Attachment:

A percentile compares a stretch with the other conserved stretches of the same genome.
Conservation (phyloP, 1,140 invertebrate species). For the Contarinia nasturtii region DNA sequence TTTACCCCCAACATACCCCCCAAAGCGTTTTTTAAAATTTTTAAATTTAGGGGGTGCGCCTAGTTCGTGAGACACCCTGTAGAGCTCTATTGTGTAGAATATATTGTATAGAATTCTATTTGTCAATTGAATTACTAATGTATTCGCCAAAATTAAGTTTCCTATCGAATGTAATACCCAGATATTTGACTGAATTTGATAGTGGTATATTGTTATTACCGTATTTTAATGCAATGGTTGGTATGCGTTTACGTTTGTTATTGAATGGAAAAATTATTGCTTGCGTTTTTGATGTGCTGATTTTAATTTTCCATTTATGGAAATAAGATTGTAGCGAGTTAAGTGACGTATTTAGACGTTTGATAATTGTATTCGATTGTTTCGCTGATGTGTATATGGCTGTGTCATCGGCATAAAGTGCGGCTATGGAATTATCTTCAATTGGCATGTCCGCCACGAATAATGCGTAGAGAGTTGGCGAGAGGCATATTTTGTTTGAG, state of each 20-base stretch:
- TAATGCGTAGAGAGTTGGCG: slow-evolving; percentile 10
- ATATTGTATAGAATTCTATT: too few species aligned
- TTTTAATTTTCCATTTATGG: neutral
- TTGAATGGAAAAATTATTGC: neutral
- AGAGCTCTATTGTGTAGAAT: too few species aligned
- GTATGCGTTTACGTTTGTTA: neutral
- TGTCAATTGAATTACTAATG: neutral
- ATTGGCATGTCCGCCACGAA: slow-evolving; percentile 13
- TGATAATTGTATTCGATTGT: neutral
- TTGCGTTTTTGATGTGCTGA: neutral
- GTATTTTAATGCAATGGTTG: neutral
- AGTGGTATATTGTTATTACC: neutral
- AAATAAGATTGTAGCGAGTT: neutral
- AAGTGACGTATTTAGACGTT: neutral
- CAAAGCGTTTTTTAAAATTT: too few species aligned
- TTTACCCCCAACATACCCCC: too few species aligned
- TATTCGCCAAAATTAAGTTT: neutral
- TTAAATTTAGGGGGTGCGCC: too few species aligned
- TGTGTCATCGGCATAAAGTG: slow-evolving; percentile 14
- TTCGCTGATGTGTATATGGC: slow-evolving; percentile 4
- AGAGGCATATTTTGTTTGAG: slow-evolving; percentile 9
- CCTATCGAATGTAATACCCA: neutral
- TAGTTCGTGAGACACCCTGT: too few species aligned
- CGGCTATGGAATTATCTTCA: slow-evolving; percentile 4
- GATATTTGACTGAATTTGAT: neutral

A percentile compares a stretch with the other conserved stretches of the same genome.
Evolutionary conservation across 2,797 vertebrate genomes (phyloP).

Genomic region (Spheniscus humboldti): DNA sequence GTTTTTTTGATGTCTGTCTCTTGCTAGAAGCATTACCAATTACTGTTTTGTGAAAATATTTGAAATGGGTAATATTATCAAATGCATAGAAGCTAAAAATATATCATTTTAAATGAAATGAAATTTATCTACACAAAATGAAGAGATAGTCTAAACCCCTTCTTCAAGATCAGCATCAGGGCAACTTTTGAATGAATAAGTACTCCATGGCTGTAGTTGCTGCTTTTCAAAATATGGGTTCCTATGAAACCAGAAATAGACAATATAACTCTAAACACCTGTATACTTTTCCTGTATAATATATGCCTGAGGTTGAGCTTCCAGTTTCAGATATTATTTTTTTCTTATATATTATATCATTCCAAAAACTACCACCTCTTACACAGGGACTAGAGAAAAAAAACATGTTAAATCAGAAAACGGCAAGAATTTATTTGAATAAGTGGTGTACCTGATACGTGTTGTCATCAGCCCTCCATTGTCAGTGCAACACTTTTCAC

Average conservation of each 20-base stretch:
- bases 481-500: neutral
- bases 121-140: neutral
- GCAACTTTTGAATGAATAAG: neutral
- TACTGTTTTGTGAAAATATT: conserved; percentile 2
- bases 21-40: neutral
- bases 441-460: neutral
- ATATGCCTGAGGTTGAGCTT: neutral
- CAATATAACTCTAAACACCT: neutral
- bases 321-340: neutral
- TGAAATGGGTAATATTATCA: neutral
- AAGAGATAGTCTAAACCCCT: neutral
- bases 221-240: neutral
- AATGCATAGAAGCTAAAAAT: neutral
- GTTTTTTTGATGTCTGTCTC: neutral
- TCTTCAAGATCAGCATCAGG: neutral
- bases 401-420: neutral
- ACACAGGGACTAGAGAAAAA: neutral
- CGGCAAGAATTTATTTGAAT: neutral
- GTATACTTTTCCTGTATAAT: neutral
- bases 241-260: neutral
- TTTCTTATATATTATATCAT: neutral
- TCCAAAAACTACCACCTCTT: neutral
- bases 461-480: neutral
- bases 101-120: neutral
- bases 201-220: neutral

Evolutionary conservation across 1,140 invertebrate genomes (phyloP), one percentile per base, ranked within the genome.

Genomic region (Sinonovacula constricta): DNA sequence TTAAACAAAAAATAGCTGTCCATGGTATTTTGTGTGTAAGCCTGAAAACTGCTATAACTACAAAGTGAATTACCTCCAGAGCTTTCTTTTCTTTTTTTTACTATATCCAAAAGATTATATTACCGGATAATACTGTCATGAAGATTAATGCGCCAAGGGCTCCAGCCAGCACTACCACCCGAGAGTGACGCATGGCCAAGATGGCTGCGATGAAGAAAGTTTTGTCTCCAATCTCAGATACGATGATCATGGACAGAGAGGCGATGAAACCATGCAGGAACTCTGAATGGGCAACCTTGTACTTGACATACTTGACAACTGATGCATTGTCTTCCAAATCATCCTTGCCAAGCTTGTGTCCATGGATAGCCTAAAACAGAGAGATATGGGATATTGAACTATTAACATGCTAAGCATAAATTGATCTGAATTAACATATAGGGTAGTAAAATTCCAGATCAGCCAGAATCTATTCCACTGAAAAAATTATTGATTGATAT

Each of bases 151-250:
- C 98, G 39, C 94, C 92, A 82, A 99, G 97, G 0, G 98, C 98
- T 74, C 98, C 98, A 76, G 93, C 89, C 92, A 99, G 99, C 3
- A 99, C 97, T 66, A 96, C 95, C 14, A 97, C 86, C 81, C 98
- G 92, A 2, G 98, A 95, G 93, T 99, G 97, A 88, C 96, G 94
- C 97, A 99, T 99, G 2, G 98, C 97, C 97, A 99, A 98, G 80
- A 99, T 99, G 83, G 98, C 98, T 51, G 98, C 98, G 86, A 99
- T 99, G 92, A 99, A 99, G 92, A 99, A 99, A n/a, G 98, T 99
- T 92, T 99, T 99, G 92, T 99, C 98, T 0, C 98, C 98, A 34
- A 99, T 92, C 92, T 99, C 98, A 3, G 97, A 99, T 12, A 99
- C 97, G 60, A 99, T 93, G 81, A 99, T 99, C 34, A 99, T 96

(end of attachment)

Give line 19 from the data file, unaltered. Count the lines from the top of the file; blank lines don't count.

- TATTCGCCAAAATTAAGTTT: neutral